Only a very small fraction of tribes actually attributed any spiritual meaning to their Native American headdress. A modern parallel would be people wearing the Catholic rosary with their outfit solely for fashion. Much like the Catholic rosary has specific amount of beads, specific sizes and certain sequences, an Indian headdress with spiritual significance had specific feathers, specific patterns, specific beads, and specific designs. The feather headdress we used is completely different than those designs. Our feather headdress was made in the UK by an Indonesian native and was an artistic blending of Indonesian and American styles, but is not a replica of spiritual styles. The only similarity is that they both have feathers, but they are not the right color, breed, or length of feathers worn in a spiritual Indian headdress. That would be like someone wearing a beaded necklace and another person saying because it is similar to a rosary because of its similar elements (beads) that it's disrespectful to wear. No one culture can claim sole authority on headdresses, necklaces or any other article of clothing. Most feather headdresses sold today do not mirror spiritual headdresses in any way other than both headdresses had/have feathers.

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ARGUMENT #5: The Indian headdress was an earned male rites of passage, and thus shouldn't be worn by non-males who didn't earn it.


They were a status symbol and only males wore them. A warbonnet was proof of manhood and was added onto with acts of bravery and acts in war. Thus, the line of thought goes, our model wasn't a man, didn't have a sanctioned act of bravery and wasn't a warrior so she hasn't earned the right to wear it. Well, a fully decorated boy scout uniform is something that takes years to earn. If you or a Native American Indian or anyone else wore that for fun no one would be offended, and no one should. You are not falsely impersonating a boy scout, you are just having fun. It's easier to argue that the Indian headdress was misogynistic because only males could wear them, than it is to argue that it's offensive for a non-male or non-Native American to wear a Native American headdress. (Also, we don't think the Indian headdress is misogynistic or that it's sexist to have male and female headdresses/clothing within a culture.) It's like telling someone you can't wear a crown because you didn't earn it since you're not Miss Universe or Queen Elizabeth.

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ARGUMENT #6: The Indian headdress wasn't just clothing, it was ceremonial, and thus shouldn't be worn outside of a ceremony.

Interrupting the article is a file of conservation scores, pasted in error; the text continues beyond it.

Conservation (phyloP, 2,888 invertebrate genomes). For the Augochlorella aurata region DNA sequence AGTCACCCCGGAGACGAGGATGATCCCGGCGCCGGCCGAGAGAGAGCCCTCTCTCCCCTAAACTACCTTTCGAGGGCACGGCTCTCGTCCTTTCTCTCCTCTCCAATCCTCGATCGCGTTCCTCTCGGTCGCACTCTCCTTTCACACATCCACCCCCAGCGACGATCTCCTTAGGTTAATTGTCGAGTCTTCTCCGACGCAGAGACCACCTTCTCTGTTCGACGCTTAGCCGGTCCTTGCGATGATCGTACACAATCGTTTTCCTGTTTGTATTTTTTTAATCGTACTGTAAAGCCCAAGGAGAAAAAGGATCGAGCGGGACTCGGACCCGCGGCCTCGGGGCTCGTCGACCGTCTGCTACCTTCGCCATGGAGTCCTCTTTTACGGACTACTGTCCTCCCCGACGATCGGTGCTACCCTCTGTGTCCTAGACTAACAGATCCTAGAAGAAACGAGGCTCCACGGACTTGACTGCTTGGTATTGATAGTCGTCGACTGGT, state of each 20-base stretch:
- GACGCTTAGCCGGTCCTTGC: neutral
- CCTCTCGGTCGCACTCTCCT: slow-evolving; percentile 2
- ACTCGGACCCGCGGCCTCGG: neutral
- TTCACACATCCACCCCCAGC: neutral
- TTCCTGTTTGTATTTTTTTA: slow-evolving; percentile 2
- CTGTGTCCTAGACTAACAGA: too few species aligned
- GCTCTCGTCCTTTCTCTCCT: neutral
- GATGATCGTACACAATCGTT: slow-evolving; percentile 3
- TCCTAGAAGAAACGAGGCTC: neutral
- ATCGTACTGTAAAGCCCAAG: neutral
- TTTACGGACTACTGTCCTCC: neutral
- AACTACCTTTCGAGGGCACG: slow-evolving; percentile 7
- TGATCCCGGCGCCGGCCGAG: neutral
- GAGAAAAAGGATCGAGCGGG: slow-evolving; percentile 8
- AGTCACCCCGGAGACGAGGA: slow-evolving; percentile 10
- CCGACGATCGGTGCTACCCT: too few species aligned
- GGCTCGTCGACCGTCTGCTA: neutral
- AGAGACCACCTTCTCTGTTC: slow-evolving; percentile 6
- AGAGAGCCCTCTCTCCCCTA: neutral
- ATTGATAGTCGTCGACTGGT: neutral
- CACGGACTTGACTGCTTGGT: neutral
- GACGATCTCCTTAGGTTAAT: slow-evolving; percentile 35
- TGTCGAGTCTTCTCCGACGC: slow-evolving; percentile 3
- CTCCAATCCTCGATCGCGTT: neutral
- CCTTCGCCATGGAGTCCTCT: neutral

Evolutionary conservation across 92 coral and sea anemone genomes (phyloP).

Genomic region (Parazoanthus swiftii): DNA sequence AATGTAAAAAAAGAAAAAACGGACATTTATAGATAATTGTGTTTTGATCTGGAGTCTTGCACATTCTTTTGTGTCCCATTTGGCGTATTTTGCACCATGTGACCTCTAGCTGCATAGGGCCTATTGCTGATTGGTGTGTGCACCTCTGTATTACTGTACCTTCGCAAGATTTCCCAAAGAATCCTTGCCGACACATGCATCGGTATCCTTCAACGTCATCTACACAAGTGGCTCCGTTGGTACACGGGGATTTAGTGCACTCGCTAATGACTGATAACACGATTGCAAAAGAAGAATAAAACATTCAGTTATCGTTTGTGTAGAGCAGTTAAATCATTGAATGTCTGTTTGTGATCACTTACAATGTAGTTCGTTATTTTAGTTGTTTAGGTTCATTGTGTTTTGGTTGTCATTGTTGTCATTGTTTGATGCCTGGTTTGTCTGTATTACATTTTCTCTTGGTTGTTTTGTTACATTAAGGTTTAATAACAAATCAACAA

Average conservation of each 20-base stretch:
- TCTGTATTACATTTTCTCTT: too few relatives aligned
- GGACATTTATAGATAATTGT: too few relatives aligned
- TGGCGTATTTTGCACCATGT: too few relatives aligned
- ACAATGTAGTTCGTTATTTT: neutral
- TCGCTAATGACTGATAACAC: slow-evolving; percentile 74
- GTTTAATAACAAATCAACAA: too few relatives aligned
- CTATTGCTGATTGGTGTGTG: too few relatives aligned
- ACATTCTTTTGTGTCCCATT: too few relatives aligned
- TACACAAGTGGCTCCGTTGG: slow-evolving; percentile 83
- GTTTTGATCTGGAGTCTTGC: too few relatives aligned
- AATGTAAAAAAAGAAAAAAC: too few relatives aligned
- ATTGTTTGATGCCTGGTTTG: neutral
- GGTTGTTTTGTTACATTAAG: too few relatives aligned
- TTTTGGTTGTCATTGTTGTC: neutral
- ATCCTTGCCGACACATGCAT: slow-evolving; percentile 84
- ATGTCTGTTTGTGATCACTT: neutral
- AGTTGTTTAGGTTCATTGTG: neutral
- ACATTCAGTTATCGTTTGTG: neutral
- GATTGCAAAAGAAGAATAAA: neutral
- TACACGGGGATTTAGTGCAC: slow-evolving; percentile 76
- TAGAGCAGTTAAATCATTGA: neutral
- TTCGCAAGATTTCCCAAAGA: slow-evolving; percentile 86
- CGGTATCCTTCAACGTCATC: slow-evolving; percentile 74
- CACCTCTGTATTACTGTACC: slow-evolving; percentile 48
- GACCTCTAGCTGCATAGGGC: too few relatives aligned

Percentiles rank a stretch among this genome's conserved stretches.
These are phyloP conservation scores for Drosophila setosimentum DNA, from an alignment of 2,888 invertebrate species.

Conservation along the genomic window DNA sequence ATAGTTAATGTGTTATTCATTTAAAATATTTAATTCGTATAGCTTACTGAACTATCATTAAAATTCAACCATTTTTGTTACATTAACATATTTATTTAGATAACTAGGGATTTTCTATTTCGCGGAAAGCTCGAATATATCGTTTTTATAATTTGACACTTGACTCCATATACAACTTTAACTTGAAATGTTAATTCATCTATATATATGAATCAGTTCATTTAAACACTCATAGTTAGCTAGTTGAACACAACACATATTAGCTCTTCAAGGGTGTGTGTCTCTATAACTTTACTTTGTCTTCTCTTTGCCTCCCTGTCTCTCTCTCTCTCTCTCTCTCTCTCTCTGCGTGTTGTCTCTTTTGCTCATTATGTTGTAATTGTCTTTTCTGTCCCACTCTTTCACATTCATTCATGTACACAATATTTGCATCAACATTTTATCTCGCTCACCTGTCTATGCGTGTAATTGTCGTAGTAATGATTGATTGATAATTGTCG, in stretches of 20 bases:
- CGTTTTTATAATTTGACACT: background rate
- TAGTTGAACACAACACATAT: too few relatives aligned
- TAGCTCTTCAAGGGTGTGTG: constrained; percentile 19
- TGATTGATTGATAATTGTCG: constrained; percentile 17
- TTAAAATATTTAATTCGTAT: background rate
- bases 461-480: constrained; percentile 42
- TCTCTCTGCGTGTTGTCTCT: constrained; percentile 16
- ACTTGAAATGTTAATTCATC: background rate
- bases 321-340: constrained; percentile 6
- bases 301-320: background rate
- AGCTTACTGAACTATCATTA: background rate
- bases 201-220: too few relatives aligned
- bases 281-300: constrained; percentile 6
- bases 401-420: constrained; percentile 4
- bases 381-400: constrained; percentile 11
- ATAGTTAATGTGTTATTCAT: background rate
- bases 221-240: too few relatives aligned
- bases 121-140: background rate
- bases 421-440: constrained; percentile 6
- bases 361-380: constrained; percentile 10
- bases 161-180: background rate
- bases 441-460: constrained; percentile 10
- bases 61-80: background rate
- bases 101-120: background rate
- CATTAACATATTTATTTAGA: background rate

ANSWER: Specific feathers and headdresses varied in meaning across tribes for various ceremonies. A wedding dress is also ceremonial in nature for arguably the most significant life event besides birth, yet if someone in a foreign country wore a wedding dress for a photo shoot or wore it as a costume it wouldn't and shouldn't be offensive "culture appropriation."

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ARGUMENT #6: You shouldn't offend people.

ANSWER: It is absolutely impossible to not offend everyone. Take for example tattoos and piercings. Tattoos and piercings are offensive to some and to others it's offensive that they're not able to show tattoos and piercings. We are lucky to live in a country where we have freedom of expression and dress and the liberty to be honest and to offend and appreciate each other's differences. The alternative is a segmented society separated by differences by sensitive factions forcing their opinions and preferences on others, while we walk on eggshells.

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Wearing a Spanish flamenco dress for a party doesn't make you racist and isn't cultural appropriation. Wearing moccasins around the house doesn't make you racist. It would be more easily argued that taking offense to that makes you thin skinned. What may personally annoy me is not the rubric for what another person should not do. We should be too absorbed in our own convictions and practices to be concerned about the practices of someone else. What they do doesn't undermine the significance and meaning of what we do or wear.

CONCLUSION: If our model is 20% Native American Indian should she be allowed to wear 20% of the feather headdress? Hopefully, our reply on culture appropriation was thought provoking. You're always welcome to participate on any of our posts and say anything you want in support or in question of what we do. We believe free thought and the open marketplace of ideas is to be protected at all costs while most current culture believes "being nice" while avoiding questioning decisions and avoiding offending people is paramount.